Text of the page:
NWSL Semifinals Update

Portland clinched a spot in the finals with a stoppage-time goal against San Diego while OL fell to Kansas City in front of a record crowd for Lumen.

By Taylor Vincent

A record attendance at Lumen Field for the Reign’s playoff match. / OL Reign

After a set of thrilling quarterfinals, the two semifinals took second and third in the table of record playoff match attendances. This included the Reign setting their fourth standalone attendance record in Lumen Stadium this season. The playoff action kicked off Sunday afternoon as San Diego traveled north to Providence Park to take on the Thorns, but fell 2–1 after taking an early lead. The Reign looked to break the curse of the NWSL Shield but lost to Kansas City 2–0 after the Current scored twice against the run of play.

The Portland Thorns will take on the Kansas City Current in the 2022 NWSL Championship on Saturday, October 29 at 8pm ET on CBS. 

On Tuesday the NWSL announced the NWSL Best XI first and second teams based on a weighted voting scale: players (50%), owners/GMs/coaches (20%), media (20%), and fans (10%).

2022 NWSL Best XI First Team

Goalkeeper: Kailen Sheridan (SD)

Defenders: Alana Cook (RGN), Naomi Girma (SD), Sofia Huerta (RGN), Carson Pickett (NC)

Midfielders and Forwards: Sam Coffey (POR), Lo’eau LaBonta (KC), Alex Morgan (SD), Debinha (NC), Mallory Pugh (CHI), Sophia Smith (POR)

2022 NWSL Best XI Second Team

Goalkeeper: Adrianna Franch (KC)

Defenders: Kelli Hubly (POR), Hailie Mace (KC), Tatumn Milazzo (CHI), Becky Sauerbrunn (POR)

Midfielders and Forwards: Kerolin (NC), Jess Fishlock (RGN), Rose Lavelle (RGN), Diana Ordóñez (NC), Megan Rapinoe (RGN), Ebony Salmon (HOU)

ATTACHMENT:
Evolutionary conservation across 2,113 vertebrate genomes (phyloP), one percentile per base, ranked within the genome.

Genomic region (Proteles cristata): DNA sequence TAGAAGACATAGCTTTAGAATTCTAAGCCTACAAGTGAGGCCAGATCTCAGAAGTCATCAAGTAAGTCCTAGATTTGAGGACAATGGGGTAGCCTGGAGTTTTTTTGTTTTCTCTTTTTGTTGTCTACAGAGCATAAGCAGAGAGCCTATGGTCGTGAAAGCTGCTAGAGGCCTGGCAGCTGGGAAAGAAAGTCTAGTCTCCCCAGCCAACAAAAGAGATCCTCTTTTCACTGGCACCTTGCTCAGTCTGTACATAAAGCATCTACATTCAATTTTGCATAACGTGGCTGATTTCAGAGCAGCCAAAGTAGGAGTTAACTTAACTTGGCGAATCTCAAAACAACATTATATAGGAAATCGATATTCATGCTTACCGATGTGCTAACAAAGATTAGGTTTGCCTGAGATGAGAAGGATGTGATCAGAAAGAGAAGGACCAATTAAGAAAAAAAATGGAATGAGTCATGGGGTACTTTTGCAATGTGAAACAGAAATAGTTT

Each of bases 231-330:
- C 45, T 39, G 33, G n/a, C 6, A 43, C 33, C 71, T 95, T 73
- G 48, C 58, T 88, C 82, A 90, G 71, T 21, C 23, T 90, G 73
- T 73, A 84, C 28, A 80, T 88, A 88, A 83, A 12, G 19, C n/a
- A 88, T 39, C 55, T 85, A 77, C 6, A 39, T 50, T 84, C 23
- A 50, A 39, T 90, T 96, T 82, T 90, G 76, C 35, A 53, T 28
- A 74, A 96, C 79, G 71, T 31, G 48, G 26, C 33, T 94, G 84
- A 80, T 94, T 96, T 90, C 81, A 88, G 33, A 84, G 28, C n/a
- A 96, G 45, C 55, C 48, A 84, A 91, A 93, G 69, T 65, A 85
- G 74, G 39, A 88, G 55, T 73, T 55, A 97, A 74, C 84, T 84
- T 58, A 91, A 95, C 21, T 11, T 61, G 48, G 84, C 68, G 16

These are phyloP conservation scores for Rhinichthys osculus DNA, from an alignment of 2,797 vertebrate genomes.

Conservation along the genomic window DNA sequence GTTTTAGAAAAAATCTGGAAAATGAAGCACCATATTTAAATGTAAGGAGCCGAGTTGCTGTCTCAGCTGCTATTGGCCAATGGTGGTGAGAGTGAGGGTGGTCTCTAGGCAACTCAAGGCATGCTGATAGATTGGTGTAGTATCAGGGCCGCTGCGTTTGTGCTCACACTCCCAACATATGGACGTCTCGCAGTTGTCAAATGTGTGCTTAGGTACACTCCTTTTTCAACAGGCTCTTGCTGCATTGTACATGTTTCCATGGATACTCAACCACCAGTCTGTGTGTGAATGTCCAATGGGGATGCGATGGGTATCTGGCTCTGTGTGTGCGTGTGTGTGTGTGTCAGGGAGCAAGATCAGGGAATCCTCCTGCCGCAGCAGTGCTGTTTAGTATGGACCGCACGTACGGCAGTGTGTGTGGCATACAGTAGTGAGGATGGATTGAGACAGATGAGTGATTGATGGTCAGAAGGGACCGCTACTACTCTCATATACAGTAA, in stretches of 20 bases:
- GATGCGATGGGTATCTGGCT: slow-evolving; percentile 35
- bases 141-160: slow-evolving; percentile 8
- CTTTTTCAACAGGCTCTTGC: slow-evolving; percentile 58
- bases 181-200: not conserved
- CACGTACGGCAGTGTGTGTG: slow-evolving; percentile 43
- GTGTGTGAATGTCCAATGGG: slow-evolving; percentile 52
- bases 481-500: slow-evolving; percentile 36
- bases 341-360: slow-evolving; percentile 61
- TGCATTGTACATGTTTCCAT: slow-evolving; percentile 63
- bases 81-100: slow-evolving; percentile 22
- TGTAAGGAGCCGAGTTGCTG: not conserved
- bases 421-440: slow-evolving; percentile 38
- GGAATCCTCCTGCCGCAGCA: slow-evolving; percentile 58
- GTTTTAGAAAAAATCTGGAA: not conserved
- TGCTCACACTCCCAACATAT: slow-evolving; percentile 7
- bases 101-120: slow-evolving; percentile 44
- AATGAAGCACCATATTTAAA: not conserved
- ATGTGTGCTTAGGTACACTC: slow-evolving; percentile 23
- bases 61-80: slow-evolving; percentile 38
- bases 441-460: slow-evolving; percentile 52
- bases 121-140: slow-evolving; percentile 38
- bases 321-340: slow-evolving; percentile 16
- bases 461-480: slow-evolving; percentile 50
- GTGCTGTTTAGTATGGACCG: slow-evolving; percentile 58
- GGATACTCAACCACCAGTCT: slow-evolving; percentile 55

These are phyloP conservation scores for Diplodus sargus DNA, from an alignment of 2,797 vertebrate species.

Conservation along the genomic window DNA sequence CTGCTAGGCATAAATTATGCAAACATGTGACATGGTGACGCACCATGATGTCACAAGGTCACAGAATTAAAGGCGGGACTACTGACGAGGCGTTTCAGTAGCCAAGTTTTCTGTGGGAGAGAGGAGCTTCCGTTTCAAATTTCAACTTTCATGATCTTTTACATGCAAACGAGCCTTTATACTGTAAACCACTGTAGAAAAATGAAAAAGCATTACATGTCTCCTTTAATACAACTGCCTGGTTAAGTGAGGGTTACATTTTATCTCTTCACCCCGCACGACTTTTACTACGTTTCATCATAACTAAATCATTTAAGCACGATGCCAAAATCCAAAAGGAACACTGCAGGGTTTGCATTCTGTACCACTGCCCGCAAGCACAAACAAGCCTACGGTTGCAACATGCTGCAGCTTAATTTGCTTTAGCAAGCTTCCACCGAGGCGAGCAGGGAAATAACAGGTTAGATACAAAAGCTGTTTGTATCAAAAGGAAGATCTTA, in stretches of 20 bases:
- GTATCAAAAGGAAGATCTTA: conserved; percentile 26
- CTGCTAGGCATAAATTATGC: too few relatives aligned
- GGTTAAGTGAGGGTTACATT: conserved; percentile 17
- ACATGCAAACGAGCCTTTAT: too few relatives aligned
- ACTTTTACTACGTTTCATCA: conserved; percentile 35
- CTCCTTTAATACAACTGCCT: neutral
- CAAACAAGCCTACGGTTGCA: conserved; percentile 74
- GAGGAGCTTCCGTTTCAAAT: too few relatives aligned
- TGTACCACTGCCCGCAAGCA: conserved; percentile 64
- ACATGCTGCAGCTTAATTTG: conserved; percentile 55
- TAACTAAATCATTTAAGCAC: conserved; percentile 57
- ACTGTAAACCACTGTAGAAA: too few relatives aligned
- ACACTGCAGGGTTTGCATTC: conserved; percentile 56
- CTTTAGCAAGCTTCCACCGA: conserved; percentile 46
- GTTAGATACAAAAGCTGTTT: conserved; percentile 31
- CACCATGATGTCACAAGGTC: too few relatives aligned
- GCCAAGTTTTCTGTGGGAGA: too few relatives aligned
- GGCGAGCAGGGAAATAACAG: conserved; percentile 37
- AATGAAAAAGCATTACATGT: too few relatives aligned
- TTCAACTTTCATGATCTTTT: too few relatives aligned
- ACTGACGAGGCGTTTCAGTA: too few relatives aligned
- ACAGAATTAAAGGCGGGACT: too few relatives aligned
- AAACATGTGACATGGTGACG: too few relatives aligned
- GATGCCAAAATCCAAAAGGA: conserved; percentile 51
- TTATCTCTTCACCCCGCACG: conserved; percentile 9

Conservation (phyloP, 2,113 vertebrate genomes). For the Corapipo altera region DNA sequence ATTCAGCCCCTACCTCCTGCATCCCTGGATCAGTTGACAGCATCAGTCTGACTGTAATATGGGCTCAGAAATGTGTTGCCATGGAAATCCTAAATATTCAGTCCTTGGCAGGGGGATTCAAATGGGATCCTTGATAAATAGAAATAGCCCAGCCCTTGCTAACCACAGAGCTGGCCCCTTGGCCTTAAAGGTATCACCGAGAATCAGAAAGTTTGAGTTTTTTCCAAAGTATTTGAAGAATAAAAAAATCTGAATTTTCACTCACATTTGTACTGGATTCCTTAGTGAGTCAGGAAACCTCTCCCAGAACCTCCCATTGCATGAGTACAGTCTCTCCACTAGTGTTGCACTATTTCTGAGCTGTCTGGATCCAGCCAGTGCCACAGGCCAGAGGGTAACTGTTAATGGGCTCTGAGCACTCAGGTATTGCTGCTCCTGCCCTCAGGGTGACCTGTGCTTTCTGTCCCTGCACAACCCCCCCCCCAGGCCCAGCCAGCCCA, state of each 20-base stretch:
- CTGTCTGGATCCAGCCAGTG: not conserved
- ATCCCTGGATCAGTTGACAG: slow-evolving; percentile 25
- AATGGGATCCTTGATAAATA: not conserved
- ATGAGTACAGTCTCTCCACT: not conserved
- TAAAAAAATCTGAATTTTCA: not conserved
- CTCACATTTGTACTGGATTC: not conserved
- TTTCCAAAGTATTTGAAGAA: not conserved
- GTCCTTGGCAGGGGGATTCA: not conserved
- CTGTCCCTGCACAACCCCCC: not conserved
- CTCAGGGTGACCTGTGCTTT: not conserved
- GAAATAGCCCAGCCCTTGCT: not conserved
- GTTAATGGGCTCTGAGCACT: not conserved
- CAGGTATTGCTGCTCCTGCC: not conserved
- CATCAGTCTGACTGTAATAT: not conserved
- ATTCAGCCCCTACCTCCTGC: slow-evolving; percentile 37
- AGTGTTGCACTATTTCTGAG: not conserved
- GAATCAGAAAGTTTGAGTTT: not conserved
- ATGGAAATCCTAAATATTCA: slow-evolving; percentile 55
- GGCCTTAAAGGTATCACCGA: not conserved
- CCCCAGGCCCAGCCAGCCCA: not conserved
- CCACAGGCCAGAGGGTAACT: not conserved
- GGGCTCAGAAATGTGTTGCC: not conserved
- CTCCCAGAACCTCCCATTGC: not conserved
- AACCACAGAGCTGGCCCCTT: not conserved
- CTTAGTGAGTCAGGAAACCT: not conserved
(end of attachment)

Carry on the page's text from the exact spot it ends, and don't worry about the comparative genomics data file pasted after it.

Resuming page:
Reign fall to Current

Kansas City goalscorer Kristen Hamilton advances against the Reign’s Sam Hiatt. / Imagn

In the first match of the year where the Reign opened up the entire lower and middle bowls of Lumen stadium, OL walked away in heartbreak. In the 4th minute, Alexis Loera put Kansas City on the board early, but with the Reign dominating the possession, they weren’t worrying yet. After the match, Megan Rapinoe spoke to the press, “Obviously going down that early is never good, but I wasn’t really too stressed. I didn’t feel like we were really too stressed about it. We felt like we had a lot of chances.” Unfortunately, there was a deadly combination of things happening in the match that would make their lives much harder. First, Kansas City goalkeeper AD Franch was playing as she has all season: absolutely lights out. Second, the Reign continued to have trouble with their finishes, something that had plagued them earlier in the season. 

The Reign retained even more possession in the second half, but then in the 63rd minute, Kansas City mounted a counter-attack and Kristen Hamilton was able to find netting to put the Current up by two. The Reign launched attack after attack to try to find their way back into the match but the Current defense and AD Franch in goal kept them off the board.

Megan Rapinoe went on to say about the match, “Football’s a little cruel sometimes. I feel like I don’t even really know if we deserve more out of the game. I think we didn’t really take our chances and impose ourselves on the game and obviously [it] was just very disappointing.” Head coach Laura Harvey’s take on the match was very similar, “Over the season did we have to probably be in the championship? Yes. [In] tonight’s game, did we deserve to be in the championship? No. We lacked quality when we needed it. That was the game really.”